Poisoner in Chief: Sidney Gottlieb and the CIA Search for Mind Control

Poisoner in Chief: Sidney Gottlieb and the CIA Search for Mind Control

The bestselling author of All the Shah’s Men and The Brothers tells the astonishing story of the man who oversaw the CIA’s secret drug and mind-control experiments of the 1950s and ’60s.

The visionary chemist Sidney GottliebPoisoner in Chief book cover was the CIA’s master magician and gentlehearted torturer―the agency’s “poisoner in chief.” As head of the MK-ULTRA mind control project, he directed brutal experiments at secret prisons on three continents. He made pills, powders, and potions that could kill or maim without a trace―including some intended for Fidel Castro and other foreign leaders. He paid prostitutes to lure clients to CIA-run bordellos, where they were secretly dosed with mind-altering drugs.

To purchase:

Amazon | Barnes & Noble | Indiebound | Hudson Booksellers | iBooks

Diplomacy is the only way forward in Afghanistan now

Diplomacy is the only way forward in Afghanistan now

The Taliban aren’t likely to be America’s friends. But they don’t have to be our enemy either.

The inevitability of the Afghan tragedy

The inevitability of the Afghan tragedy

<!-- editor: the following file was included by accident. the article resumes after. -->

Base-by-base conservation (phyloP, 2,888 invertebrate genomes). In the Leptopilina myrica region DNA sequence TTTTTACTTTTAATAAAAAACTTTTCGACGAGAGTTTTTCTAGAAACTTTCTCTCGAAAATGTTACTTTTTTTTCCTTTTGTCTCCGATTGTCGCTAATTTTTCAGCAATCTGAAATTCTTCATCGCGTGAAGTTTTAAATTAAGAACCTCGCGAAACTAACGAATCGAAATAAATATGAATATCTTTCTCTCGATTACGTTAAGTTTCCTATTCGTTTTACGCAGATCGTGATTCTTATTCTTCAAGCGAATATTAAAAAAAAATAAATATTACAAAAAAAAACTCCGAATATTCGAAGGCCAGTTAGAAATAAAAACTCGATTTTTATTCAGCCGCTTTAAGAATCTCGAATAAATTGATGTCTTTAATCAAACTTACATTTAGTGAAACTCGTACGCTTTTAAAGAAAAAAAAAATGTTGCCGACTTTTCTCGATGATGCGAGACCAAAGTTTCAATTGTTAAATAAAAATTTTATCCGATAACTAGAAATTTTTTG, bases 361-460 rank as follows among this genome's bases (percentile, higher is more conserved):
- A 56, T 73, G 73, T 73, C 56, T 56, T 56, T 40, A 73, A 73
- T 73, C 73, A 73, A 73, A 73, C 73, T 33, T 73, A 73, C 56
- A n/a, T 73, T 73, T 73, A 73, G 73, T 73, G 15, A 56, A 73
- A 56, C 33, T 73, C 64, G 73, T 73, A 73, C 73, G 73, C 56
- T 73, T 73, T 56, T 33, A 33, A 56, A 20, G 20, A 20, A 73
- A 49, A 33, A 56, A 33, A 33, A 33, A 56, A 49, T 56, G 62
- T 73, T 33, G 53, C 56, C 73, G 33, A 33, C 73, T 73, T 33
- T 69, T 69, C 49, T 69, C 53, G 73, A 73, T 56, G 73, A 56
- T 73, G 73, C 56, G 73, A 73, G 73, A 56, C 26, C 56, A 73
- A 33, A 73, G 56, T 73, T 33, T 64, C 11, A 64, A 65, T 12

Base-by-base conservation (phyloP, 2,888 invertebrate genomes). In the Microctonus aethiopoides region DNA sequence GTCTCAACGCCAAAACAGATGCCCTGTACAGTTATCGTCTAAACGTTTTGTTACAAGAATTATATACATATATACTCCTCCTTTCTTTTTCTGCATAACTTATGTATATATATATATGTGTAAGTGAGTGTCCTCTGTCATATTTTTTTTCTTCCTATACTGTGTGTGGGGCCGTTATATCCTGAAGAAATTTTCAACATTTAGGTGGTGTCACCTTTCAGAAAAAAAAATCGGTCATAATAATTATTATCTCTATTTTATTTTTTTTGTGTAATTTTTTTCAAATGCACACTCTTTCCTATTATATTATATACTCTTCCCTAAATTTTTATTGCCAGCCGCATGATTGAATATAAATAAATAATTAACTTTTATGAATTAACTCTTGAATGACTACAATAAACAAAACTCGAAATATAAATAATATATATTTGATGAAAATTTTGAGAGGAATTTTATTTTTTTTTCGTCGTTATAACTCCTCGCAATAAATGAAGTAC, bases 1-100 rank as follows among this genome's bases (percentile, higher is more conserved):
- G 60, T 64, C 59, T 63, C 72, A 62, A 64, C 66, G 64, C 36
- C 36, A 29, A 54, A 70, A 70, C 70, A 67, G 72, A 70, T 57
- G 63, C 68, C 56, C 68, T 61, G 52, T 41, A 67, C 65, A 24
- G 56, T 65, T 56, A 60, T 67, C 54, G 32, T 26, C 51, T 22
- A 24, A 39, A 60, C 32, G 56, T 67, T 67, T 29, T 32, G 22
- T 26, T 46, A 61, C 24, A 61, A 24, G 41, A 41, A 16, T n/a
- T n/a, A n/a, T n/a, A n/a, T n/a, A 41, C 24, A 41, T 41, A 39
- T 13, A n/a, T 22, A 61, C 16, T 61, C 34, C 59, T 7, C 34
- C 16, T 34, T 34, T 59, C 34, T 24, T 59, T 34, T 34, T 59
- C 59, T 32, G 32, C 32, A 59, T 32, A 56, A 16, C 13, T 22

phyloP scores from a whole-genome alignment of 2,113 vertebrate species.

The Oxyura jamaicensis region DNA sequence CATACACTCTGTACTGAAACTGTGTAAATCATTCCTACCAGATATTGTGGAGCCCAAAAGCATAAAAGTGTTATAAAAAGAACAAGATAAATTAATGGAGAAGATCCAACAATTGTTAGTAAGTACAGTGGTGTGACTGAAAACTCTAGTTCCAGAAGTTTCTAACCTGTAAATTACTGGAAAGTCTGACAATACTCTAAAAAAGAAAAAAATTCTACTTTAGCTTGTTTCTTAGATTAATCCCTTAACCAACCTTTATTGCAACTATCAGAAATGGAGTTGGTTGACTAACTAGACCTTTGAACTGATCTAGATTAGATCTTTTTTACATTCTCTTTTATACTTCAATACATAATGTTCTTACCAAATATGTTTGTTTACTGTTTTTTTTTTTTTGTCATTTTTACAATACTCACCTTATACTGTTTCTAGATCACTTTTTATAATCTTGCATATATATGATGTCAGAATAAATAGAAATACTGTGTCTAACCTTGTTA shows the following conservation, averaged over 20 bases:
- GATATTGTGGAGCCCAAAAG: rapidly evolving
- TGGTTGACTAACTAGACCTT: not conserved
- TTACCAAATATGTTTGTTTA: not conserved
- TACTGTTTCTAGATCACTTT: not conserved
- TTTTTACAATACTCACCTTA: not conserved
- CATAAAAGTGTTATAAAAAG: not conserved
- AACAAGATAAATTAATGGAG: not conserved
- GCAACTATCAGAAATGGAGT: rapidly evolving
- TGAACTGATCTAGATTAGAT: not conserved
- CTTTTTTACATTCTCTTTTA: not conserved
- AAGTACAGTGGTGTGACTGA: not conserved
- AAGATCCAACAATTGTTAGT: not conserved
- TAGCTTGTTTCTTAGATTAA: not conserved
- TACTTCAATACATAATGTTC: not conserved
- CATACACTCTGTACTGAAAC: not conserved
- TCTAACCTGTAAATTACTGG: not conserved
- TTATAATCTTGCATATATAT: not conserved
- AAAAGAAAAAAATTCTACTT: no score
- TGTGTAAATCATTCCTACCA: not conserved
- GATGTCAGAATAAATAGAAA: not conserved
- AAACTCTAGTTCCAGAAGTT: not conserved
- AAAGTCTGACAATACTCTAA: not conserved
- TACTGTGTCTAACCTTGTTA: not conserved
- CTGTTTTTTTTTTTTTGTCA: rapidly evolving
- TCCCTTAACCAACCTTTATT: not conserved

Two decades of delusion and confusion about America’s endgame in Afghanistan don’t make the Taliban takeover any less of a catastrophe. Just don’t call it a surprise.

The empty gesture of imposing sanctions on Cuba and Iran

The empty gesture of imposing sanctions on Cuba and Iran

External pressure hurts ordinary people and doesn’t budge incalcitrant regimes. But tough-guy posturing pays off for American presidents.

America has its own virus secrets

America has its own virus secrets

Our military’s long history of biological research complicates the quest to clear up what really happened in Wuhan.

What’s the harm in visiting Russia?

What’s the harm in visiting Russia?

The State Department is discouraging Americans from traveling there and making it harder for Russians to come here.